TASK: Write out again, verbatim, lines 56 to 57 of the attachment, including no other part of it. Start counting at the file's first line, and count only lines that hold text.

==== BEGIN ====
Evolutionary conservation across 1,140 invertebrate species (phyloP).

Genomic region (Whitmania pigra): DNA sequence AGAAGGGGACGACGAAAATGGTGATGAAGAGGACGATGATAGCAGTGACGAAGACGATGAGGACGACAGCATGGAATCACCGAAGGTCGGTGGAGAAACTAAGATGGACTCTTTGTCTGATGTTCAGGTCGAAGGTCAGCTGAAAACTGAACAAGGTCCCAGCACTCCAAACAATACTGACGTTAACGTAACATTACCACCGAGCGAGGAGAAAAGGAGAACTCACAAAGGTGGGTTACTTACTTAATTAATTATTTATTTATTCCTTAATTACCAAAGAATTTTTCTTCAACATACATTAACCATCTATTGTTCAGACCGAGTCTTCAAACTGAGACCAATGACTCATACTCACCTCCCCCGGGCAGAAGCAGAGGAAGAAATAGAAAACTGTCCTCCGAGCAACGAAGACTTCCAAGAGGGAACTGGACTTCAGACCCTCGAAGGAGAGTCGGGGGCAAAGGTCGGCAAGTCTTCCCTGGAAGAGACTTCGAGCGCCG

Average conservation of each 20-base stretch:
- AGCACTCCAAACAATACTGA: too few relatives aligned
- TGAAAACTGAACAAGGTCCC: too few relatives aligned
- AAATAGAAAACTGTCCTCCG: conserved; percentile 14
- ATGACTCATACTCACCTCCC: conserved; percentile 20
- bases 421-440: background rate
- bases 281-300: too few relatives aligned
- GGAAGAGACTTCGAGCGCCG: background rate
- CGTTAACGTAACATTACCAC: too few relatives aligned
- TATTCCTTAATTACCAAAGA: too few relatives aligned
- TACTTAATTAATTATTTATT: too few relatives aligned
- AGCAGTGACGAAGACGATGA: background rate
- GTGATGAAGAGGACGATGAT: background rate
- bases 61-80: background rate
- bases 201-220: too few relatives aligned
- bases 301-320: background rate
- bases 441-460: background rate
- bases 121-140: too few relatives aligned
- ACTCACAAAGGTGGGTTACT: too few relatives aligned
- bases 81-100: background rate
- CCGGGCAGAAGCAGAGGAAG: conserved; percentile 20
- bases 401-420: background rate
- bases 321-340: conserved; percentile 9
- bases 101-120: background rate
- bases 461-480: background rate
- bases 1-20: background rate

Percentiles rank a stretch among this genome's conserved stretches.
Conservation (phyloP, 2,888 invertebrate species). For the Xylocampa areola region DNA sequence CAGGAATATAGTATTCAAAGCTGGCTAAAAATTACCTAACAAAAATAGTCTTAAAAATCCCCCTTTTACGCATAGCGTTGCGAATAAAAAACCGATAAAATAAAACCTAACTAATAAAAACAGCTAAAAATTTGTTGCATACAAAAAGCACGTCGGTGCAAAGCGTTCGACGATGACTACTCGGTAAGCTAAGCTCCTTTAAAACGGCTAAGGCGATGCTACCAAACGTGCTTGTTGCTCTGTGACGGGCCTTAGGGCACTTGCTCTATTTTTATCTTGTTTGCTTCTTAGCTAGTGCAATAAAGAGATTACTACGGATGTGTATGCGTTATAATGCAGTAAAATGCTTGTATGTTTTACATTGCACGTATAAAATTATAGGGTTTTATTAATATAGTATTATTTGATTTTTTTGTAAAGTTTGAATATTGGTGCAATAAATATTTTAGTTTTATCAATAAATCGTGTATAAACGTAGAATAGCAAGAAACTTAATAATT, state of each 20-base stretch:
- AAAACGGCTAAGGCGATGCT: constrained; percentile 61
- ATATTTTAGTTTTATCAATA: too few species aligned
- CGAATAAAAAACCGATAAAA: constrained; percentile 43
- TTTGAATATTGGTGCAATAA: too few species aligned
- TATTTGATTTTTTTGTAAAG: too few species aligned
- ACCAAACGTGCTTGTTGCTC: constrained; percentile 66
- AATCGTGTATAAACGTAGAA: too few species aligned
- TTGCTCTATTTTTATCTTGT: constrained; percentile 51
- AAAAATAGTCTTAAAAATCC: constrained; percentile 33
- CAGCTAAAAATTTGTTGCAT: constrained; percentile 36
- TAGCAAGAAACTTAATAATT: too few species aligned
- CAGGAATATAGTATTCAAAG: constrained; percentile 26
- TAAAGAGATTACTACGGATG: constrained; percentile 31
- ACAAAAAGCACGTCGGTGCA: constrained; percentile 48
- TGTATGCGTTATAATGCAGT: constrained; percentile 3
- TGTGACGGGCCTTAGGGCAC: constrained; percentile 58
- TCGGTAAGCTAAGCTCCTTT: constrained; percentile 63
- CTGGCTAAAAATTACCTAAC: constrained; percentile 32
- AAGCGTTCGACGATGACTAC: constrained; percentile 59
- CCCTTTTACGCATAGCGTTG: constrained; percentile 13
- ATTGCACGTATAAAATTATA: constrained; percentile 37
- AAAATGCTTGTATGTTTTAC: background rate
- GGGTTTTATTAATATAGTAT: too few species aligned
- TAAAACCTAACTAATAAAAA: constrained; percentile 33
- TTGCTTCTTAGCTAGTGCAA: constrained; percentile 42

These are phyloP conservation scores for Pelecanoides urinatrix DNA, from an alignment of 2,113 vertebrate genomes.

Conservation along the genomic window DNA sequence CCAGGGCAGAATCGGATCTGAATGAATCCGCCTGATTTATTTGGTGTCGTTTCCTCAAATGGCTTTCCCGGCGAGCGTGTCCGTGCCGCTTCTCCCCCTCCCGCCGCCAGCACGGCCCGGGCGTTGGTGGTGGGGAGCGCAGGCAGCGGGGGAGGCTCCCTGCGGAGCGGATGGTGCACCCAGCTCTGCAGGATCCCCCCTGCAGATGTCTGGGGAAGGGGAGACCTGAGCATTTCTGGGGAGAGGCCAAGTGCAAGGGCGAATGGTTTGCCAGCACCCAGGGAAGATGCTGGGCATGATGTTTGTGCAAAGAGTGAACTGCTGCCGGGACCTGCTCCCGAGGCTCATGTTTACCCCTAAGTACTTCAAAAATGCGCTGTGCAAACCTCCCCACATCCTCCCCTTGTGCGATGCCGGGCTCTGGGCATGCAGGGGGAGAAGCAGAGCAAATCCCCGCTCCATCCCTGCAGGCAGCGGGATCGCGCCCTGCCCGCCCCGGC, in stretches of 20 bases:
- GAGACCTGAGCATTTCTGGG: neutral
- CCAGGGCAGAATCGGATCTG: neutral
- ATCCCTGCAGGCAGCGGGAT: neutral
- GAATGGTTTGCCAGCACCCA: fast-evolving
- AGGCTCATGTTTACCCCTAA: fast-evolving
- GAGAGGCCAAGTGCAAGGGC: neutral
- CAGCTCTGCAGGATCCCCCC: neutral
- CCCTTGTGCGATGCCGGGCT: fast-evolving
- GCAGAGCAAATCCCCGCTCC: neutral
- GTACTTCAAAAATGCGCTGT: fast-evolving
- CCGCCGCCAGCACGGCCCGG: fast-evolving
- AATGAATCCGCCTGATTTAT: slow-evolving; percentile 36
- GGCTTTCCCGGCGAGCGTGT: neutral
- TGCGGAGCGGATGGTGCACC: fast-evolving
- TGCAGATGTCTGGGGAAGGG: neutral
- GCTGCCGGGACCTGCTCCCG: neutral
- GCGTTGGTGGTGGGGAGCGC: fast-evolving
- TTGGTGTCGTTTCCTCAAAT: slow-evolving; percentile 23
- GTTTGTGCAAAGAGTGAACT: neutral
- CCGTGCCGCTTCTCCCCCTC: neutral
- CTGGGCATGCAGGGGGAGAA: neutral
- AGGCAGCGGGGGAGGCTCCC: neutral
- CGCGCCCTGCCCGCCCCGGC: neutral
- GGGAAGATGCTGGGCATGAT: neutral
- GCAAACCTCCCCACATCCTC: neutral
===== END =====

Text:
These are phyloP conservation scores for Pelecanoides urinatrix DNA, from an alignment of 2,113 vertebrate genomes.

Conservation along the genomic window DNA sequence CCAGGGCAGAATCGGATCTGAATGAATCCGCCTGATTTATTTGGTGTCGTTTCCTCAAATGGCTTTCCCGGCGAGCGTGTCCGTGCCGCTTCTCCCCCTCCCGCCGCCAGCACGGCCCGGGCGTTGGTGGTGGGGAGCGCAGGCAGCGGGGGAGGCTCCCTGCGGAGCGGATGGTGCACCCAGCTCTGCAGGATCCCCCCTGCAGATGTCTGGGGAAGGGGAGACCTGAGCATTTCTGGGGAGAGGCCAAGTGCAAGGGCGAATGGTTTGCCAGCACCCAGGGAAGATGCTGGGCATGATGTTTGTGCAAAGAGTGAACTGCTGCCGGGACCTGCTCCCGAGGCTCATGTTTACCCCTAAGTACTTCAAAAATGCGCTGTGCAAACCTCCCCACATCCTCCCCTTGTGCGATGCCGGGCTCTGGGCATGCAGGGGGAGAAGCAGAGCAAATCCCCGCTCCATCCCTGCAGGCAGCGGGATCGCGCCCTGCCCGCCCCGGC, in stretches of 20 bases: